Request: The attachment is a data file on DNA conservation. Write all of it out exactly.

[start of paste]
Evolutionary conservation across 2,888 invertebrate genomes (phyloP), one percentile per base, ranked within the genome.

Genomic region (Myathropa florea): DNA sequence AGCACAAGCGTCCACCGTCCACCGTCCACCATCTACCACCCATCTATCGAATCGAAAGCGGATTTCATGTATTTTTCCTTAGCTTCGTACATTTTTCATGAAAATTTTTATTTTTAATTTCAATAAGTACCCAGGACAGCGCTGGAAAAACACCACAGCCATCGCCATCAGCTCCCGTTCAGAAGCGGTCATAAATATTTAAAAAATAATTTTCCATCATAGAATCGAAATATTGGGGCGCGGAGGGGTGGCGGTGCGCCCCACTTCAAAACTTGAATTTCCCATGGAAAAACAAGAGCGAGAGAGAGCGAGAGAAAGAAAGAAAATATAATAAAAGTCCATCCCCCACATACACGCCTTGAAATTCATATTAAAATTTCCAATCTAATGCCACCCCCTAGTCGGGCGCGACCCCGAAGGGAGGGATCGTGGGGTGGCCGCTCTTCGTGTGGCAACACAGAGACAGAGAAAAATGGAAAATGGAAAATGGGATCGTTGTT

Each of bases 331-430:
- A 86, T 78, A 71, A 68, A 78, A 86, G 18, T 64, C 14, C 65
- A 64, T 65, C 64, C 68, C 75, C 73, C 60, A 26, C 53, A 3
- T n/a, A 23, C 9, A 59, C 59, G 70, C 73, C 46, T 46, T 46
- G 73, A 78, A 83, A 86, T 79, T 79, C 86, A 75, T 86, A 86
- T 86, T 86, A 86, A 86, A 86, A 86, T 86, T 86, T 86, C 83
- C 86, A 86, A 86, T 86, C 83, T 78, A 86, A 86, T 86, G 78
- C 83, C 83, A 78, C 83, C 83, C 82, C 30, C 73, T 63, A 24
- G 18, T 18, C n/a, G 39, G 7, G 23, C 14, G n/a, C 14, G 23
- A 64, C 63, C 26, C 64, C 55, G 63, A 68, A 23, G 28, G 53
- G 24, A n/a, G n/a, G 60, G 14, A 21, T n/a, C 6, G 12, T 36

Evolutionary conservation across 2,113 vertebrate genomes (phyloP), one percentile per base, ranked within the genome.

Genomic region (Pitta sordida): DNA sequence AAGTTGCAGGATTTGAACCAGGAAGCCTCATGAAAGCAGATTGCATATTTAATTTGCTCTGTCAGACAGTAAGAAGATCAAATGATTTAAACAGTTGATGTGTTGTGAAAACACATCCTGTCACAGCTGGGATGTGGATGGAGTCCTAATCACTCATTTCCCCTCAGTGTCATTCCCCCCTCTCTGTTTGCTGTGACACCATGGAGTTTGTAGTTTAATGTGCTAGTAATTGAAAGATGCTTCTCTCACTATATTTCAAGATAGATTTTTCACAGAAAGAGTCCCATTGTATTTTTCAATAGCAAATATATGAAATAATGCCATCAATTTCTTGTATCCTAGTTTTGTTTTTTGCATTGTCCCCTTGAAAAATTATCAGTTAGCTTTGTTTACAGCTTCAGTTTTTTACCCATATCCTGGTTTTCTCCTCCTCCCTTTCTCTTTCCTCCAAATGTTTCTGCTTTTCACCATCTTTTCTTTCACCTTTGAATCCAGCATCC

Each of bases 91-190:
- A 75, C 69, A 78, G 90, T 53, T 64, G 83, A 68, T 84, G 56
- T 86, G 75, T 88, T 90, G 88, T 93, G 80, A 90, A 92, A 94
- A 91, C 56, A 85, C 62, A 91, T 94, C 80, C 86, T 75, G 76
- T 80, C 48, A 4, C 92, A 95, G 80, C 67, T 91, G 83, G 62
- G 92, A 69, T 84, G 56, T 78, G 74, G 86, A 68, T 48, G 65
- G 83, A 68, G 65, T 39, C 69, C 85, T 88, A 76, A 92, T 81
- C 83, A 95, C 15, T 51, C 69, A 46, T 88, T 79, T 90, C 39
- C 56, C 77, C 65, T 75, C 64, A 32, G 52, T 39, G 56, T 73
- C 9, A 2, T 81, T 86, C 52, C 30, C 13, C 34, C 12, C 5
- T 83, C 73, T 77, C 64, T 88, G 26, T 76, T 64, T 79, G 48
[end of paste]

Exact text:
Evolutionary conservation across 2,888 invertebrate genomes (phyloP), one percentile per base, ranked within the genome.

Genomic region (Myathropa florea): DNA sequence AGCACAAGCGTCCACCGTCCACCGTCCACCATCTACCACCCATCTATCGAATCGAAAGCGGATTTCATGTATTTTTCCTTAGCTTCGTACATTTTTCATGAAAATTTTTATTTTTAATTTCAATAAGTACCCAGGACAGCGCTGGAAAAACACCACAGCCATCGCCATCAGCTCCCGTTCAGAAGCGGTCATAAATATTTAAAAAATAATTTTCCATCATAGAATCGAAATATTGGGGCGCGGAGGGGTGGCGGTGCGCCCCACTTCAAAACTTGAATTTCCCATGGAAAAACAAGAGCGAGAGAGAGCGAGAGAAAGAAAGAAAATATAATAAAAGTCCATCCCCCACATACACGCCTTGAAATTCATATTAAAATTTCCAATCTAATGCCACCCCCTAGTCGGGCGCGACCCCGAAGGGAGGGATCGTGGGGTGGCCGCTCTTCGTGTGGCAACACAGAGACAGAGAAAAATGGAAAATGGAAAATGGGATCGTTGTT

Each of bases 331-430:
- A 86, T 78, A 71, A 68, A 78, A 86, G 18, T 64, C 14, C 65
- A 64, T 65, C 64, C 68, C 75, C 73, C 60, A 26, C 53, A 3
- T n/a, A 23, C 9, A 59, C 59, G 70, C 73, C 46, T 46, T 46
- G 73, A 78, A 83, A 86, T 79, T 79, C 86, A 75, T 86, A 86
- T 86, T 86, A 86, A 86, A 86, A 86, T 86, T 86, T 86, C 83
- C 86, A 86, A 86, T 86, C 83, T 78, A 86, A 86, T 86, G 78
- C 83, C 83, A 78, C 83, C 83, C 82, C 30, C 73, T 63, A 24
- G 18, T 18, C n/a, G 39, G 7, G 23, C 14, G n/a, C 14, G 23
- A 64, C 63, C 26, C 64, C 55, G 63, A 68, A 23, G 28, G 53
- G 24, A n/a, G n/a, G 60, G 14, A 21, T n/a, C 6, G 12, T 36

Evolutionary conservation across 2,113 vertebrate genomes (phyloP), one percentile per base, ranked within the genome.

Genomic region (Pitta sordida): DNA sequence AAGTTGCAGGATTTGAACCAGGAAGCCTCATGAAAGCAGATTGCATATTTAATTTGCTCTGTCAGACAGTAAGAAGATCAAATGATTTAAACAGTTGATGTGTTGTGAAAACACATCCTGTCACAGCTGGGATGTGGATGGAGTCCTAATCACTCATTTCCCCTCAGTGTCATTCCCCCCTCTCTGTTTGCTGTGACACCATGGAGTTTGTAGTTTAATGTGCTAGTAATTGAAAGATGCTTCTCTCACTATATTTCAAGATAGATTTTTCACAGAAAGAGTCCCATTGTATTTTTCAATAGCAAATATATGAAATAATGCCATCAATTTCTTGTATCCTAGTTTTGTTTTTTGCATTGTCCCCTTGAAAAATTATCAGTTAGCTTTGTTTACAGCTTCAGTTTTTTACCCATATCCTGGTTTTCTCCTCCTCCCTTTCTCTTTCCTCCAAATGTTTCTGCTTTTCACCATCTTTTCTTTCACCTTTGAATCCAGCATCC

Each of bases 91-190:
- A 75, C 69, A 78, G 90, T 53, T 64, G 83, A 68, T 84, G 56
- T 86, G 75, T 88, T 90, G 88, T 93, G 80, A 90, A 92, A 94
- A 91, C 56, A 85, C 62, A 91, T 94, C 80, C 86, T 75, G 76
- T 80, C 48, A 4, C 92, A 95, G 80, C 67, T 91, G 83, G 62
- G 92, A 69, T 84, G 56, T 78, G 74, G 86, A 68, T 48, G 65
- G 83, A 68, G 65, T 39, C 69, C 85, T 88, A 76, A 92, T 81
- C 83, A 95, C 15, T 51, C 69, A 46, T 88, T 79, T 90, C 39
- C 56, C 77, C 65, T 75, C 64, A 32, G 52, T 39, G 56, T 73
- C 9, A 2, T 81, T 86, C 52, C 30, C 13, C 34, C 12, C 5
- T 83, C 73, T 77, C 64, T 88, G 26, T 76, T 64, T 79, G 48